By Satchin Panda, University of California San Diego Social distancing and washing hands have become the frontline in the fight against COVID-19, but there is another powerfully protective resource immediately available to all: your circadian rhythm. I head a lab that researches circadian rhythms, the daily cycles of bodily functions that form the foundation of good health. These body clocks, found in nearly every organ of the body and part of the brain, are central and vital to a properly functioning immune system. A synchronized circadian rhythm in the lungs, heart, kidney and brain ensures that the processes in our body go as planned while the immune system can effectively fight and defeat a virus. [...]
The DPC Ed Center is now on Instagram and LinkedIn! Be sure to follow us to learn about our latest webinars, online courses, education materials, resources and more. In addition to these platforms, you can also find us on Facebook, Twitter and YouTube. Use the links below to get started: Instagram LinkedIn Facebook Twitter YouTube
During this webinar you will learn the latest on: 1) What kidney patients need to do (dialysis & transplant), 2) What dialysis facilities are doing and 3) What we can learn from New York’s COVID-19 experience.
Updated May 6, 2020 Earlier this month the President signed the “Families First Coronavirus Response Act,” which is a bill that will increase funding to several federal programs in response to the COVID-19 viral outbreak. The bill aids Americans in the areas of healthcare (including COVID-19 testing), nutrition, paid sick leave, unemployment, family and medical leave, and more. Below is a list of resources for dialysis patients to help them get additional support during the COVID-19 viral outbreak and beyond. Resource topics include: disability, financial assistance, nutrition, healthcare, housing and utilities, jobs, transportation, women and children, daily living, and staying safe. In addition, visit your state department of health website for COVID-19 information that [...]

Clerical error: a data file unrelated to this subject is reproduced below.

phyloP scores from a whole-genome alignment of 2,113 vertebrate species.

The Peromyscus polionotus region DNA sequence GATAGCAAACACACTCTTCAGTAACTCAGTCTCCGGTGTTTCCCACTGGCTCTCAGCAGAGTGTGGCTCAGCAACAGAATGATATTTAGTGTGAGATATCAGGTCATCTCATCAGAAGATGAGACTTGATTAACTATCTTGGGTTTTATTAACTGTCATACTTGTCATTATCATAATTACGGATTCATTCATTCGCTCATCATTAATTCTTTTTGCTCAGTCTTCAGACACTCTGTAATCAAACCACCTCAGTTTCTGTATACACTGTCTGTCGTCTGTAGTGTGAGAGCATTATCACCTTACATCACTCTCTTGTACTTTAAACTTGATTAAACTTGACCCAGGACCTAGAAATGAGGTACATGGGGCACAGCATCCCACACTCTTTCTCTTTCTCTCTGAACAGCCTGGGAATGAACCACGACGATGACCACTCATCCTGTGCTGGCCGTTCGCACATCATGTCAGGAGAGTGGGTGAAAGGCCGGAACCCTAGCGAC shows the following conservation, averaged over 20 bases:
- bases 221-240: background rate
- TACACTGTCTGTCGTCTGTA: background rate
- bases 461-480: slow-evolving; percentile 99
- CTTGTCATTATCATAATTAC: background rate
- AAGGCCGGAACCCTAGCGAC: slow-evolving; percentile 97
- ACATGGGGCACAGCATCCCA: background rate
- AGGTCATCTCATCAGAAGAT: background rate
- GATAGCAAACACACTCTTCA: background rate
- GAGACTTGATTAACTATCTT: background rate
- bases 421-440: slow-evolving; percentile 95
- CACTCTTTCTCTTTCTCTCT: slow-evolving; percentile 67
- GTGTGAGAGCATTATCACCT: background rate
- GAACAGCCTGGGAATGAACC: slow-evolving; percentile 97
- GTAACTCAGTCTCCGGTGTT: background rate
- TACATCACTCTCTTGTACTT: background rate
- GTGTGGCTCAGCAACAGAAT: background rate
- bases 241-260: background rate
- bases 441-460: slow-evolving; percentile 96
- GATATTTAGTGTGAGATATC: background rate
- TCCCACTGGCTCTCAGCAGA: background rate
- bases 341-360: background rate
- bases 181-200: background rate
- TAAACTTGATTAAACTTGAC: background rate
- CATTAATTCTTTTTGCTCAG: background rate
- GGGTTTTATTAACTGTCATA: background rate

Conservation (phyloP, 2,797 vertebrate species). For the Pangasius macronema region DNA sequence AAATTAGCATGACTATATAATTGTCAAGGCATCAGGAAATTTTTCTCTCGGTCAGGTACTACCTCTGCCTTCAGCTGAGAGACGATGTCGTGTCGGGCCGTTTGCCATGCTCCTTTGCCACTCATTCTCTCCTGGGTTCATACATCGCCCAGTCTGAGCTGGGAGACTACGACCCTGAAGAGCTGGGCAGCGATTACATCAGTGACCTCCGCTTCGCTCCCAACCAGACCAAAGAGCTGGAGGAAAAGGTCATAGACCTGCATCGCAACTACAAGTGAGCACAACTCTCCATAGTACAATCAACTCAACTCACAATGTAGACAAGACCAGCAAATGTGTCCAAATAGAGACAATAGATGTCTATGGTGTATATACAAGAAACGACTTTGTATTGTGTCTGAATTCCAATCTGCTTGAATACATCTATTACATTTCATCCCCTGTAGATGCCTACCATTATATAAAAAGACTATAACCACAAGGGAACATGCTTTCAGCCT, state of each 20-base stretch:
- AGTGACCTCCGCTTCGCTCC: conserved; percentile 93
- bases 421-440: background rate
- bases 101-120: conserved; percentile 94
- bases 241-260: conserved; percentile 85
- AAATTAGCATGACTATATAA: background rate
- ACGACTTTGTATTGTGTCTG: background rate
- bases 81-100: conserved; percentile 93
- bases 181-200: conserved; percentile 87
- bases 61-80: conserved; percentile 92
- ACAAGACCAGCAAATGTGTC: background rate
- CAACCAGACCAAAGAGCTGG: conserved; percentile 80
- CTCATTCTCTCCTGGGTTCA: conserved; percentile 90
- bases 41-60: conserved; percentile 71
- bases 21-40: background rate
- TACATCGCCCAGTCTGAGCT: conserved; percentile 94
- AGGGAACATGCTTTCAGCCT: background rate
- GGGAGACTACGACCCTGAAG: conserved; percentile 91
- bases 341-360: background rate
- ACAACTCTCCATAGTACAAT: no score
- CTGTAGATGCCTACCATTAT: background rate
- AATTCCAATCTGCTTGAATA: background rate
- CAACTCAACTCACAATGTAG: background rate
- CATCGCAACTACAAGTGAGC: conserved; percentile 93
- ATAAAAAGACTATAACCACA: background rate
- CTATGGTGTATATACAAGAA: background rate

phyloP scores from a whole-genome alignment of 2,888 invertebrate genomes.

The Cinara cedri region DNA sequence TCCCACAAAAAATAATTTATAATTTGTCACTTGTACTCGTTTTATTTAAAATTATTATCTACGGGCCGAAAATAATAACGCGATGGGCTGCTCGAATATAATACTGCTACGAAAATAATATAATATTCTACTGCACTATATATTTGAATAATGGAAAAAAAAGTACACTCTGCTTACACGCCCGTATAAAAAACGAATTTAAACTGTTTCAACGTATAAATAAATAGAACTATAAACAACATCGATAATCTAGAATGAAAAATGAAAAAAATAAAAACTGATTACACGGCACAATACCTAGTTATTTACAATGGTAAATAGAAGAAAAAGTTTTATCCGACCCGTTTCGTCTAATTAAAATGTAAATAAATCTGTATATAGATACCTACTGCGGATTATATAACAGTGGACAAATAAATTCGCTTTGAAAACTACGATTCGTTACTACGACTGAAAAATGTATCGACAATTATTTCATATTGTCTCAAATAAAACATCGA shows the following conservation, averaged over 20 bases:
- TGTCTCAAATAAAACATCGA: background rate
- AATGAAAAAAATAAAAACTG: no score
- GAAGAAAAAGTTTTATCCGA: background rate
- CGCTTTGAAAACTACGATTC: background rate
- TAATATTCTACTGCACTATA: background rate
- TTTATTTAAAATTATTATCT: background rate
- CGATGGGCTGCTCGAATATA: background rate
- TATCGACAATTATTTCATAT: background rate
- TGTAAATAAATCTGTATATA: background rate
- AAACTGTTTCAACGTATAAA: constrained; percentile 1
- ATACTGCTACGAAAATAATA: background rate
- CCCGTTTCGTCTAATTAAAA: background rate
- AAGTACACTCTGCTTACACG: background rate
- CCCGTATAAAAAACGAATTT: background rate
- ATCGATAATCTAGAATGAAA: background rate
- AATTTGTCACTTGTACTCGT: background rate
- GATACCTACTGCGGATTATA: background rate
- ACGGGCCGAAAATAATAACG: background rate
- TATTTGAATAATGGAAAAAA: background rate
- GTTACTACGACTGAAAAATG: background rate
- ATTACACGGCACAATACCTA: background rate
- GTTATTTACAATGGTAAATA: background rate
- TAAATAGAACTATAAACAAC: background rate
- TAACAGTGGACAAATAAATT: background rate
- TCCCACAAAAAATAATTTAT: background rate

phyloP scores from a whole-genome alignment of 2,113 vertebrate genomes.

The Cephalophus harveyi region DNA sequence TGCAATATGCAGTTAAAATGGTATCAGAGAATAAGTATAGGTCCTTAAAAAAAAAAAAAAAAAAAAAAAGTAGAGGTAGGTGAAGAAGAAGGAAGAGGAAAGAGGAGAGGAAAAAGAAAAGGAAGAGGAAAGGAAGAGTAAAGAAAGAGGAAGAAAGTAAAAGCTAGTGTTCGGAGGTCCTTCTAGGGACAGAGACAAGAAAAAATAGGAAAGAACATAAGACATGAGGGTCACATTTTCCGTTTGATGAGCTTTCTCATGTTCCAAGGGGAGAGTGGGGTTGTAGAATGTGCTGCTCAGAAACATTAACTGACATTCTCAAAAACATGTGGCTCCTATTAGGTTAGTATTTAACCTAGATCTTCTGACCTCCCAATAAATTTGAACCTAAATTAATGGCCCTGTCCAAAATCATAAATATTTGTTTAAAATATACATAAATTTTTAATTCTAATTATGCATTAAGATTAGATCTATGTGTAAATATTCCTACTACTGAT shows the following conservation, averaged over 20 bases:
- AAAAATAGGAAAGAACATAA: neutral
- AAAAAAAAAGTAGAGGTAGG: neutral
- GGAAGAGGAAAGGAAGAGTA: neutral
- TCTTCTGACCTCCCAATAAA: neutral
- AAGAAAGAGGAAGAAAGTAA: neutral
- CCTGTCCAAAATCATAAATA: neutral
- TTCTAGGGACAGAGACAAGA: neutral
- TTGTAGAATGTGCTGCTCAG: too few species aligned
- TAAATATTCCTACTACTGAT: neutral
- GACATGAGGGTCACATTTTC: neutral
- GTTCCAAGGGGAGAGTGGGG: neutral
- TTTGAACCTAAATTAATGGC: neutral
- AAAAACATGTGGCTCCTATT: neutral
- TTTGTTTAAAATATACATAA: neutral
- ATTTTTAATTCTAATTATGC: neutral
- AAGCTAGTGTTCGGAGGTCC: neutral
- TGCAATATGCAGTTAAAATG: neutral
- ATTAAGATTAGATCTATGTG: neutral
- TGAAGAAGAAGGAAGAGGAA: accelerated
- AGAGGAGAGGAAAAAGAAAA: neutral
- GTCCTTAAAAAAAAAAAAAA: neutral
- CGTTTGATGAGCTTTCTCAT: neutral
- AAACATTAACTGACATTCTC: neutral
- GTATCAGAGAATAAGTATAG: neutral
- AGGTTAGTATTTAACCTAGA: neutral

Irwin Dunsky By Irwin Dunsky I found out my kidneys were disintegrating about seven years ago. They were working about thirty-five percent. I stated watching some of the things I was eating and a year later they were at thirty percent. My doctor told me that soon I would have to get a new kidney if I didn’t watch it. My kidneys kept going down, and four years ago they reached twenty percent functioning. I went to three hospitals to get on a kidney transplant list. They all told me that my heart was a risk factor that they wouldn’t take. My kidneys finally went down to fifteen percent. Then three and a [...]
Learn about COVID-19 and what you and your family can do to protect yourselves. You will also learn about the CDC’s guidance for dialysis facilities and how your facility staff is working to prevent the spread of infection. Presented by: Alan Kliger, MD, with the American Society of Nephrology (ASN) and Shannon Novosad, MD with the Centers for Disease Control and Prevention (CDC) About the Presenters: Shannon Novosad, MD, MPH is a Medical Officer with the Dialysis Safety Team in the Division of Healthcare Quality Promotion (DHQP) at the Centers for Disease Control and Prevention. Dr. Novosad received her medical degree from the University of Alabama at Birmingham (UAB). In 2015, Dr. Novosad came to CDC [...]